The invention is further described through the following examples which are provided for illustrative purposes and is not intended to be limiting.
Three types of AlN based monopolar electrostatic chucks were fabricated: (a) incorporating a molybdenum (Mo) mesh electrode containing 50 wires per inch with a wire diameter of 125 μm, (b) incorporated a screen printed Mo electrode, and (c) incorporating a screen printed electrode containing 99.8% Mo and 0.2% Ni by weight. The sintered thickness of the screenprinted electrodes was approximately 135 μm
In the case of the Mo mesh bulk metal electrode the mesh electrode was sandwiched between a first green compact of AlN constituting the bottom portion of the chuck body and a second green compact constituting the dielectric part (top portion) of the chuck body and the assembly was densified via hot pressing at 1850° C. at a pressure of 20 MPa in a graphite die/sleeve body. The dielectric portion was incorporated in the green body by compacting AlN powder on top of the Mo mesh electrode which in turn was placed on top of the bottom green compact.
In the case of the screen printed electrodes (either Mo or Mo—Ni), the respective electrodes are screen printed on an already densified bottom portion which had been further machined so that its surfaces was flat and parallel. Additional AlN powder was compacted on top of the electrode and the assembly was hot-pressed as above in order to produce a dense chuck body with appropriate embedded electrodes.
The top and bottom surfaces of the above chucks were machined in an identical manner to render them as flat and parallel as possible. Next, an eddy current probe was used to measure the dielectric thickness at 25 specified points on each chuck. The dielectric thickness variation was characterized by two parameters, (i) a standard deviation of each set of measurements, and, (ii) a range representing the difference between the minimum dielectric thickness and the maximum dielectric thickness over the entire chucking surface. A smaller standard deviation and range imply less variation in dielectric thickness. The range takes into account the outliers. While these may not impact the standard deviation significantly; they may indicate that a risk of exposing the electrode through the dielectric exists.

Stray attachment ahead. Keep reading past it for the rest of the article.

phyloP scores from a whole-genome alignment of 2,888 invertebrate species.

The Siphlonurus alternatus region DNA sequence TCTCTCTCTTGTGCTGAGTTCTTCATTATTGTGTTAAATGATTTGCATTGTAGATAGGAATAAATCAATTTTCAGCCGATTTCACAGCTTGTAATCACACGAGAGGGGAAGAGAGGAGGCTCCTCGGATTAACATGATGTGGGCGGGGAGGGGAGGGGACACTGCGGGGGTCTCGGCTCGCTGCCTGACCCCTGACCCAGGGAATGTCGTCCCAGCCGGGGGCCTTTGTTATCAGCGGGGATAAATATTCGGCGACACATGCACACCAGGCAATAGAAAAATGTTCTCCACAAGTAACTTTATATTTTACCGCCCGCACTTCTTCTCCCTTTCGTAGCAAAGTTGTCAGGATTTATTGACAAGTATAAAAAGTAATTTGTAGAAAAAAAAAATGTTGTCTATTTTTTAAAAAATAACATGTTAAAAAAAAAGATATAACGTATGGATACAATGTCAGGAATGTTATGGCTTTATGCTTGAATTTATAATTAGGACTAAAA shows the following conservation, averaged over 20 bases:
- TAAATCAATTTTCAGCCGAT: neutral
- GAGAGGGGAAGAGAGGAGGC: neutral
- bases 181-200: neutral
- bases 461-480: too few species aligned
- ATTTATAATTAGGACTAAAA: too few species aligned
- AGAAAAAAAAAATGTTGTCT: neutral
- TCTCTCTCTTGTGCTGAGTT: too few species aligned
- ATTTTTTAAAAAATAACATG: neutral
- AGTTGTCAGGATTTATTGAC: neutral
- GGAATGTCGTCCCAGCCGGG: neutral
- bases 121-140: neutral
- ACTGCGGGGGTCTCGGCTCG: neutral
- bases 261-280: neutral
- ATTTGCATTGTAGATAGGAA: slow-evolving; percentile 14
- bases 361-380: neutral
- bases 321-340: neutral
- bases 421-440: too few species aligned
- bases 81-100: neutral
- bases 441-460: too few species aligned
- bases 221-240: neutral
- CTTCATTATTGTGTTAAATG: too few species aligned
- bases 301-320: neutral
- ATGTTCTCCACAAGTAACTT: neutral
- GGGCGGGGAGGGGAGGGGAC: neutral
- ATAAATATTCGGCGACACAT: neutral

The results are shown in Table 1.
Screen Printed Mo
Screen Printed Mo—Ni
It can be clearly seen that either screen printed electrode is significantly flatter and more parallel to the chucking surface, i.e., has a more uniform dielectric thickness than obtained with the embedded bulk metal mesh electrode, as indicated by the lower standard deviation and range. Without wishing to be tied to any particular theory, it is believed that the screen-printed electrodes conform extremely well to the dense substrates they are printed on and maintain this conformance throughout the densification process. On the other hand, the mesh-based electrodes do not conform well to the green substrate on which they are placed. In addition, wire mesh structures are usually manufactured and stored in rolls—thus the electrodes made from them may have a tendency to curl up during the densification of the chuck body.